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We also see the same sort of moral choices in Dishonored and Prey. The moral system of these games can be boiled down to the presence or absence of empathy. If you work to save survivors in either game, your actions are rewarded in the long run. Dishonored has a greater emphasis on sparing your opponents and finding alternative solutions to eliminating targets that avoid killing. I tend to prefer the Good story paths in games anyway (I suppose part of my escapist power fantasy is being able to make the world a better place, to make good and principled decisions even in horrible situations), but I really enjoyed how pursuing less-violent paths encouraged engaging with the game’s systems and levels more. I went out of my way to explore the map to pursue nonviolent, or at least nonlethal, approaches.

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On a related note, while I wasn’t afraid to kill in the game, I generally tried to avoid it. I actually never finished a mission without taking a life, but I definitely tried to avoid a large-scale battle. One could certainly play the game in the manner of open combat, if they were seeking a more chaotic world and darker ending. But the nonviolent approach to any situation was typically more interesting and challenging. In fact, I saved frequently, and many of my copious reloads were not because of player-character death but because I’d triggered a large fight and ended up killing a lot of guards. Finding another, better way–which sometimes just involved careful timing and generous use of the protagonist’s special powers–was almost always quite satisfying.

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The powers themselves have a firm narrative purpose for existing. Similar to Prey, they have sort of an ominous origin. Instead of being cultivated from a ravenously destructive alien species, they are given to the hero by “the Outsider,” some sort of supernatural entity who mostly seems motivated by amusement in the conflicts of mortals. A major faction in the game, the state religion, was largely organized to root out practitioners of the dark arts provided by the Outsider. The hero is simply gifted these powers that many others commit terrible rituals to obtain. While at first it’s easy to view the church’s opposition to the Outsider’s followers as nothing more than a fantastical version of the cruel witch hunts of Europe’s actual history, the apparent evilness of so many of the Outsider’s most devout disciples becomes more apparent later on. By the end of the game, I didn’t particularly care for those who followed the major religion or for those who practiced black magic, and the Outsider himself seemed bored with and disgusted by many of his own purported adherents. More than just a magic system, the powers in the game were connected with some very murky thematic waters.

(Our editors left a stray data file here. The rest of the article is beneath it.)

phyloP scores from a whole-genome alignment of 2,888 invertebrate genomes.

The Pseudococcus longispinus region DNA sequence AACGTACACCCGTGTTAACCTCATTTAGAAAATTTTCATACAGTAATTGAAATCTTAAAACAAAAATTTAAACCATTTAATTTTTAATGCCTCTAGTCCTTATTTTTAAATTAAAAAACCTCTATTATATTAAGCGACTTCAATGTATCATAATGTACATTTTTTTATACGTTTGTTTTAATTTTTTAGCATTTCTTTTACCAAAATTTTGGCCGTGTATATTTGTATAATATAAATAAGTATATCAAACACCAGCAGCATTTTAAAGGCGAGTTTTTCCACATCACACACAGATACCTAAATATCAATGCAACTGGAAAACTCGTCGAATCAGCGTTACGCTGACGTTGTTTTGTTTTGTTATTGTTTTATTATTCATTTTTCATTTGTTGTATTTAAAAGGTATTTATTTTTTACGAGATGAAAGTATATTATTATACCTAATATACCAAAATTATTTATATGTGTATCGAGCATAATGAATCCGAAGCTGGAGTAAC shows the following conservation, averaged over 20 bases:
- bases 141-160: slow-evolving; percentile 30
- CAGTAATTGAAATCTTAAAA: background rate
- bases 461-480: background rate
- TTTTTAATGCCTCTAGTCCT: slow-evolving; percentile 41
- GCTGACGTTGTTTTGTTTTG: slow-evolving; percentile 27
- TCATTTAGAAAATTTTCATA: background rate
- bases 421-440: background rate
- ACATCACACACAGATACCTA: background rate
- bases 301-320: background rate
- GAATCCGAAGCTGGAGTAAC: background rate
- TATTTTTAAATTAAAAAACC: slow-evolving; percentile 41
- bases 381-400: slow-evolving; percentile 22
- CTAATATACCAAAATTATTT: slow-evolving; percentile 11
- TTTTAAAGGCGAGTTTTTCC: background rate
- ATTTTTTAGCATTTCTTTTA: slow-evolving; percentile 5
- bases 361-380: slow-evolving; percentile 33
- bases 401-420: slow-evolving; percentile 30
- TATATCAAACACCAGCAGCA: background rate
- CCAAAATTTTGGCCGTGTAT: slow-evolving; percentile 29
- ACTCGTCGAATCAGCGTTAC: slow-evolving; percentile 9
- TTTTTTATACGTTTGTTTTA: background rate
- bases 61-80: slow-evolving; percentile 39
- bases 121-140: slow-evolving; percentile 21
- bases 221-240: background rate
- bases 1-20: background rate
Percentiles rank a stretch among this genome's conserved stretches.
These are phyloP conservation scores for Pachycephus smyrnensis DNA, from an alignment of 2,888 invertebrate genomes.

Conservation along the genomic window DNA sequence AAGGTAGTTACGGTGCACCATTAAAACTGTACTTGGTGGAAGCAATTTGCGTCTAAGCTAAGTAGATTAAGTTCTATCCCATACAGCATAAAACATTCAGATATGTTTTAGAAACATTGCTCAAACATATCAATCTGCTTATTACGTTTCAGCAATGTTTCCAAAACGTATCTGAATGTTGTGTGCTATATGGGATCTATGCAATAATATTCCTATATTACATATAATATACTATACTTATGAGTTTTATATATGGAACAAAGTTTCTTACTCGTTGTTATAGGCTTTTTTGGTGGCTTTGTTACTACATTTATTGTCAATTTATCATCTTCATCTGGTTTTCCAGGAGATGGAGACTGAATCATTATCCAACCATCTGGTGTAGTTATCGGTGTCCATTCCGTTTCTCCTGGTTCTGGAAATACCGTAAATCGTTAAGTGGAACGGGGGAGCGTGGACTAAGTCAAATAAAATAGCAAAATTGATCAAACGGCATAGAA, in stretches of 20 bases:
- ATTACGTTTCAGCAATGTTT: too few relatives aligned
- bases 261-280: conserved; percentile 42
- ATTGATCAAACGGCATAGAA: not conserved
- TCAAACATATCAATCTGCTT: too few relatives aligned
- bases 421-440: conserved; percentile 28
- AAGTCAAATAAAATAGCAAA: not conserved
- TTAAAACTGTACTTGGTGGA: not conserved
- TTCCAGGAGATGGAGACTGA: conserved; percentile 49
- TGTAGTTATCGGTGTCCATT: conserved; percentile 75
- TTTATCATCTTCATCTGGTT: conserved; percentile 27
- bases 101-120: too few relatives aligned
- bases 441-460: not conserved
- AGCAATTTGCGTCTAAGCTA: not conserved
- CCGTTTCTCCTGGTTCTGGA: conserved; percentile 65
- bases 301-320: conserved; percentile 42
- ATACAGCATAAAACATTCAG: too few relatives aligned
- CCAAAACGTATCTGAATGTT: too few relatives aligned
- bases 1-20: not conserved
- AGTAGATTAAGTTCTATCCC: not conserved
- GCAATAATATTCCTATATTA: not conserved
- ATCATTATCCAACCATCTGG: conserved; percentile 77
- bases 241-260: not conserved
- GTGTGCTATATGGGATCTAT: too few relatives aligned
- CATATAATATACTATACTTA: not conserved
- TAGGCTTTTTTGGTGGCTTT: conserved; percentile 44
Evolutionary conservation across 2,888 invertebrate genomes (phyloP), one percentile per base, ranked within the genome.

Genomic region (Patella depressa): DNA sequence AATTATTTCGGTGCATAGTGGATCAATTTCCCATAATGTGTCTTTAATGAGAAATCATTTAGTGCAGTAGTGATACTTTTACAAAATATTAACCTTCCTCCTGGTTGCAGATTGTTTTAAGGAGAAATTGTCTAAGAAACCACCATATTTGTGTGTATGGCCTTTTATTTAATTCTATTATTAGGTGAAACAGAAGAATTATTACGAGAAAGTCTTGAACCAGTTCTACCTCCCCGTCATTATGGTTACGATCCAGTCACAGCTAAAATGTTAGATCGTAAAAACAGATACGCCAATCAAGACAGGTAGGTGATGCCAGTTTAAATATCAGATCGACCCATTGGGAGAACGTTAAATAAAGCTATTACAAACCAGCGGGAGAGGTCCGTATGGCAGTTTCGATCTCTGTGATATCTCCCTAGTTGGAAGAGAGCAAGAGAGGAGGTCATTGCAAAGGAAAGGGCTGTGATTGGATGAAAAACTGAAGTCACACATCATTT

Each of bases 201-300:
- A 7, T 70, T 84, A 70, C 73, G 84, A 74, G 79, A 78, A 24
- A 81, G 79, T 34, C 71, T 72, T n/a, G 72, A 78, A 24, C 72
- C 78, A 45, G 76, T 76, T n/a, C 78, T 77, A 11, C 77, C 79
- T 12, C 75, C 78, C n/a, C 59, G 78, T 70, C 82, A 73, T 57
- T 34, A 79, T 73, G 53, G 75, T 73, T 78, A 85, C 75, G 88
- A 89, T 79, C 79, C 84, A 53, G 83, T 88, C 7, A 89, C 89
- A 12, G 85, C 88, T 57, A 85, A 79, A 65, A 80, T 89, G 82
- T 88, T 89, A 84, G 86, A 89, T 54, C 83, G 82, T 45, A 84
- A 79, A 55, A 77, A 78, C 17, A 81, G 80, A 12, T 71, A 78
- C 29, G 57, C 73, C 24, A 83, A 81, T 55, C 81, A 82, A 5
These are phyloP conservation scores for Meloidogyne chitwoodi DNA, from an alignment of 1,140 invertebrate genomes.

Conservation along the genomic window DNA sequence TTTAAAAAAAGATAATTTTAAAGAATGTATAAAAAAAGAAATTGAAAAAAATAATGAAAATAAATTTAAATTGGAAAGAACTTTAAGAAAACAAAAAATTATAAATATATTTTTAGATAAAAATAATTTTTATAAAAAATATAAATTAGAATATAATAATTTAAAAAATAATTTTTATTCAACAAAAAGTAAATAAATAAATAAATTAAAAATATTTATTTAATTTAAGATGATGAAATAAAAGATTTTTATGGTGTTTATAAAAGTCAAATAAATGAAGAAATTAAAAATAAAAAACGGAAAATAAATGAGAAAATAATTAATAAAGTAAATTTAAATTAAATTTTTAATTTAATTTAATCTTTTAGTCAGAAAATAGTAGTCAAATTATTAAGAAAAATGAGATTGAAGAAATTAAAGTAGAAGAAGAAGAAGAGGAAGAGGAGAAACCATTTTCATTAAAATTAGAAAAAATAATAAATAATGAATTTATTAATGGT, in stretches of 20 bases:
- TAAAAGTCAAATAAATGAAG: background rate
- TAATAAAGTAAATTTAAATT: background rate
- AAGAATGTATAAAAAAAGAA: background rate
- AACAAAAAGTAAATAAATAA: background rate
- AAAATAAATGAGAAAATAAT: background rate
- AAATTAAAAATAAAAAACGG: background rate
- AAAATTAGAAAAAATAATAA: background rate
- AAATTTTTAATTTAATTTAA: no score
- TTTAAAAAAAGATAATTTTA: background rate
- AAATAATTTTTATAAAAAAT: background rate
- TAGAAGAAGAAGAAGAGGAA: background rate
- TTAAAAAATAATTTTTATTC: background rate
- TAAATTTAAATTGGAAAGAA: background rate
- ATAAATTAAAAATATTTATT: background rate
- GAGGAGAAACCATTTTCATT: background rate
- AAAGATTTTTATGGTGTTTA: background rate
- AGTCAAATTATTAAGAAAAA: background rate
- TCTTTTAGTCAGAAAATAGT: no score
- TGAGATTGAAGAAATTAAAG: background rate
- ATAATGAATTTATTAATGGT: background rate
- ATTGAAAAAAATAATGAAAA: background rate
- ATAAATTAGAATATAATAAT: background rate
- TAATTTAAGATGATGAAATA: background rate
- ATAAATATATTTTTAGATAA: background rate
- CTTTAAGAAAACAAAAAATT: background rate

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The actual plot and characters, however, were weak points. You play as the always-silent Corvo, Royal Protector to the Empress, who starts the game returning from a failed diplomatic mission to the other islands. There is no known cure for the Rat Plague infesting Dunwall, and no aid is coming. Corvo is greeted by the precocious young Emily, daughter to Empress Jessamine, and passes by several other royal advisors who prove important to the plot. Upon delivering his news to the Empress, who is clearly quite fond of him, assassins with special powers arrive to disarm Corvo and assassinate Jessamine. They abduct Emily, and Corvo is framed for regicide. Much of the game is spent dealing with one or another group of conspirators, clearing Corvo’s name, and saving Emily. Some of the twists and turns of the plot are interesting, but it’s largely conventional and reliant upon some tired tropes. Characters come and go, and the recurring ones don’t really interact enough to develop particularly memorable personalities. Still, the fun in this game is actually playing it, experimenting with the tools at your disposal and bouncing strategies off the level design and enemy AI.

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There’s certainly the opportunity for a lot of replayability. There are various collectibles in each level and challenges of remaining undetected and avoiding any kills. Then, of course, there are the different endings to the game and the smaller fluctuations to each level dictated by who lived and who died in earlier levels. It’s not the sort of thing that excites me, but there’s certainly an open invitation to return to the game again and again, down to the option to replay a level immediately after its completion as you view your final level stats. I spent a mere 15 hours making my way through the main campaign (in contrast to the 31.4 hours in Prey).

I had fun with Dishonored. I don’t know whether I’d appreciate it more or less without the context of how it was the foundation for, and was ultimately surpassed by, Prey. But it was worth the time.